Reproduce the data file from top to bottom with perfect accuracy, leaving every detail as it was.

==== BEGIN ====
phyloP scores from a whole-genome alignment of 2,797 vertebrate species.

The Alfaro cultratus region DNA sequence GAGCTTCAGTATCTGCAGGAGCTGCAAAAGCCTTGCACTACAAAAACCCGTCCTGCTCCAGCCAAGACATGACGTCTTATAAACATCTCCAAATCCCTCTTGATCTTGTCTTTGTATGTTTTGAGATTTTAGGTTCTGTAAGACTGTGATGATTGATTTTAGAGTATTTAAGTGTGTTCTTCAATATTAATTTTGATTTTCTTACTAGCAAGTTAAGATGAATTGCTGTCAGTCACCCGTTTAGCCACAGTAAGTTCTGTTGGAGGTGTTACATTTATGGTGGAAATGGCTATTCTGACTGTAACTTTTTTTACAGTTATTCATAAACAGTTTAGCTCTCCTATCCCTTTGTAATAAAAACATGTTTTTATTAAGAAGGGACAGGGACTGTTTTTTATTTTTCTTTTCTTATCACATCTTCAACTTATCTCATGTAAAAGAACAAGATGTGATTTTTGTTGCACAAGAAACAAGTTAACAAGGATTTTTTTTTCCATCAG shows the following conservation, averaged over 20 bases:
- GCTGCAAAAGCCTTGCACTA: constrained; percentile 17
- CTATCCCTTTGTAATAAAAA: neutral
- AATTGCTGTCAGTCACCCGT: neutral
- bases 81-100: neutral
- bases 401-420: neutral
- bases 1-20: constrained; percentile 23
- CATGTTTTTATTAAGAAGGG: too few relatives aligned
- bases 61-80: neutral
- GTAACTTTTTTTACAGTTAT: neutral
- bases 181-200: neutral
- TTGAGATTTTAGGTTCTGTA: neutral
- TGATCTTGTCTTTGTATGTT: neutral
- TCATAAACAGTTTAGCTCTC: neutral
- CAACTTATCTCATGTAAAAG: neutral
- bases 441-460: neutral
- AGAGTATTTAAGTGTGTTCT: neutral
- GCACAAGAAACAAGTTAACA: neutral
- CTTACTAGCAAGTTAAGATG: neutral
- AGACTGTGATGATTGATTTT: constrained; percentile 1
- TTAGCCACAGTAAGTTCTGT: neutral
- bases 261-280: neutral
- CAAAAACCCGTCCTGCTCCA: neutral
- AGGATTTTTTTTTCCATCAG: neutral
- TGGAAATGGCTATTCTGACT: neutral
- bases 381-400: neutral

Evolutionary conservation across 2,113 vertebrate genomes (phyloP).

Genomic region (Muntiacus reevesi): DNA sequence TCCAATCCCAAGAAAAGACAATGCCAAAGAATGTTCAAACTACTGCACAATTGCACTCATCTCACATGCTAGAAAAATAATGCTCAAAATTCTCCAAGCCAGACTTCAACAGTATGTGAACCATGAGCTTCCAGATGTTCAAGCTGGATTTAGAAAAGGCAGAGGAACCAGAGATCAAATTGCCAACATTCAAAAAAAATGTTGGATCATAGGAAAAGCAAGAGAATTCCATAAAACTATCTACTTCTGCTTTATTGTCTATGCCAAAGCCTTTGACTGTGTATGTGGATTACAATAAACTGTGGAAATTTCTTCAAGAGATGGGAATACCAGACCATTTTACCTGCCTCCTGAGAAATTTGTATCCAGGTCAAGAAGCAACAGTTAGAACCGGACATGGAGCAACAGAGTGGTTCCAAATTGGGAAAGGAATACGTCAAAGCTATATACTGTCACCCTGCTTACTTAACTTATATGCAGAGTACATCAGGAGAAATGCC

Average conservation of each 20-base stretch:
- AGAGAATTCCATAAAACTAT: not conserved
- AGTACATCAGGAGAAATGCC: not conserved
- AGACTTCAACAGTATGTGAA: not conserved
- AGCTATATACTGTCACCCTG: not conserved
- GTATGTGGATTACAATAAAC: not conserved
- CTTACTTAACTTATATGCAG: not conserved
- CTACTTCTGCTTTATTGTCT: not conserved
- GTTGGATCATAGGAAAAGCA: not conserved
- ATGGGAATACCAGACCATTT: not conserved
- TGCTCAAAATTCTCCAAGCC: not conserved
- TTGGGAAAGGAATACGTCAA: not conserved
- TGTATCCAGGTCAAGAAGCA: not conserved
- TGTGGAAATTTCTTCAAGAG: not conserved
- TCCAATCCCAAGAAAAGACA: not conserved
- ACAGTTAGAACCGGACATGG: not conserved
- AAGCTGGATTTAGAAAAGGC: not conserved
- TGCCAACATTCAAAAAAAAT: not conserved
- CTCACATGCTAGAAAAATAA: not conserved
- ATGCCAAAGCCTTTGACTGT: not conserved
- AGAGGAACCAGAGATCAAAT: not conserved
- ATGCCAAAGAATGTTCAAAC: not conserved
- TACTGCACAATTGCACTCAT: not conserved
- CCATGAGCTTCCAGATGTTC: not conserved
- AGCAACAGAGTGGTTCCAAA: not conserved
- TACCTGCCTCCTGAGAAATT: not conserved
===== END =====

phyloP scores from a whole-genome alignment of 2,797 vertebrate species.

The Alfaro cultratus region DNA sequence GAGCTTCAGTATCTGCAGGAGCTGCAAAAGCCTTGCACTACAAAAACCCGTCCTGCTCCAGCCAAGACATGACGTCTTATAAACATCTCCAAATCCCTCTTGATCTTGTCTTTGTATGTTTTGAGATTTTAGGTTCTGTAAGACTGTGATGATTGATTTTAGAGTATTTAAGTGTGTTCTTCAATATTAATTTTGATTTTCTTACTAGCAAGTTAAGATGAATTGCTGTCAGTCACCCGTTTAGCCACAGTAAGTTCTGTTGGAGGTGTTACATTTATGGTGGAAATGGCTATTCTGACTGTAACTTTTTTTACAGTTATTCATAAACAGTTTAGCTCTCCTATCCCTTTGTAATAAAAACATGTTTTTATTAAGAAGGGACAGGGACTGTTTTTTATTTTTCTTTTCTTATCACATCTTCAACTTATCTCATGTAAAAGAACAAGATGTGATTTTTGTTGCACAAGAAACAAGTTAACAAGGATTTTTTTTTCCATCAG shows the following conservation, averaged over 20 bases:
- GCTGCAAAAGCCTTGCACTA: constrained; percentile 17
- CTATCCCTTTGTAATAAAAA: neutral
- AATTGCTGTCAGTCACCCGT: neutral
- bases 81-100: neutral
- bases 401-420: neutral
- bases 1-20: constrained; percentile 23
- CATGTTTTTATTAAGAAGGG: too few relatives aligned
- bases 61-80: neutral
- GTAACTTTTTTTACAGTTAT: neutral
- bases 181-200: neutral
- TTGAGATTTTAGGTTCTGTA: neutral
- TGATCTTGTCTTTGTATGTT: neutral
- TCATAAACAGTTTAGCTCTC: neutral
- CAACTTATCTCATGTAAAAG: neutral
- bases 441-460: neutral
- AGAGTATTTAAGTGTGTTCT: neutral
- GCACAAGAAACAAGTTAACA: neutral
- CTTACTAGCAAGTTAAGATG: neutral
- AGACTGTGATGATTGATTTT: constrained; percentile 1
- TTAGCCACAGTAAGTTCTGT: neutral
- bases 261-280: neutral
- CAAAAACCCGTCCTGCTCCA: neutral
- AGGATTTTTTTTTCCATCAG: neutral
- TGGAAATGGCTATTCTGACT: neutral
- bases 381-400: neutral

Evolutionary conservation across 2,113 vertebrate genomes (phyloP).

Genomic region (Muntiacus reevesi): DNA sequence TCCAATCCCAAGAAAAGACAATGCCAAAGAATGTTCAAACTACTGCACAATTGCACTCATCTCACATGCTAGAAAAATAATGCTCAAAATTCTCCAAGCCAGACTTCAACAGTATGTGAACCATGAGCTTCCAGATGTTCAAGCTGGATTTAGAAAAGGCAGAGGAACCAGAGATCAAATTGCCAACATTCAAAAAAAATGTTGGATCATAGGAAAAGCAAGAGAATTCCATAAAACTATCTACTTCTGCTTTATTGTCTATGCCAAAGCCTTTGACTGTGTATGTGGATTACAATAAACTGTGGAAATTTCTTCAAGAGATGGGAATACCAGACCATTTTACCTGCCTCCTGAGAAATTTGTATCCAGGTCAAGAAGCAACAGTTAGAACCGGACATGGAGCAACAGAGTGGTTCCAAATTGGGAAAGGAATACGTCAAAGCTATATACTGTCACCCTGCTTACTTAACTTATATGCAGAGTACATCAGGAGAAATGCC

Average conservation of each 20-base stretch:
- AGAGAATTCCATAAAACTAT: not conserved
- AGTACATCAGGAGAAATGCC: not conserved
- AGACTTCAACAGTATGTGAA: not conserved
- AGCTATATACTGTCACCCTG: not conserved
- GTATGTGGATTACAATAAAC: not conserved
- CTTACTTAACTTATATGCAG: not conserved
- CTACTTCTGCTTTATTGTCT: not conserved
- GTTGGATCATAGGAAAAGCA: not conserved
- ATGGGAATACCAGACCATTT: not conserved
- TGCTCAAAATTCTCCAAGCC: not conserved
- TTGGGAAAGGAATACGTCAA: not conserved
- TGTATCCAGGTCAAGAAGCA: not conserved
- TGTGGAAATTTCTTCAAGAG: not conserved
- TCCAATCCCAAGAAAAGACA: not conserved
- ACAGTTAGAACCGGACATGG: not conserved
- AAGCTGGATTTAGAAAAGGC: not conserved
- TGCCAACATTCAAAAAAAAT: not conserved
- CTCACATGCTAGAAAAATAA: not conserved
- ATGCCAAAGCCTTTGACTGT: not conserved
- AGAGGAACCAGAGATCAAAT: not conserved
- ATGCCAAAGAATGTTCAAAC: not conserved
- TACTGCACAATTGCACTCAT: not conserved
- CCATGAGCTTCCAGATGTTC: not conserved
- AGCAACAGAGTGGTTCCAAA: not conserved
- TACCTGCCTCCTGAGAAATT: not conserved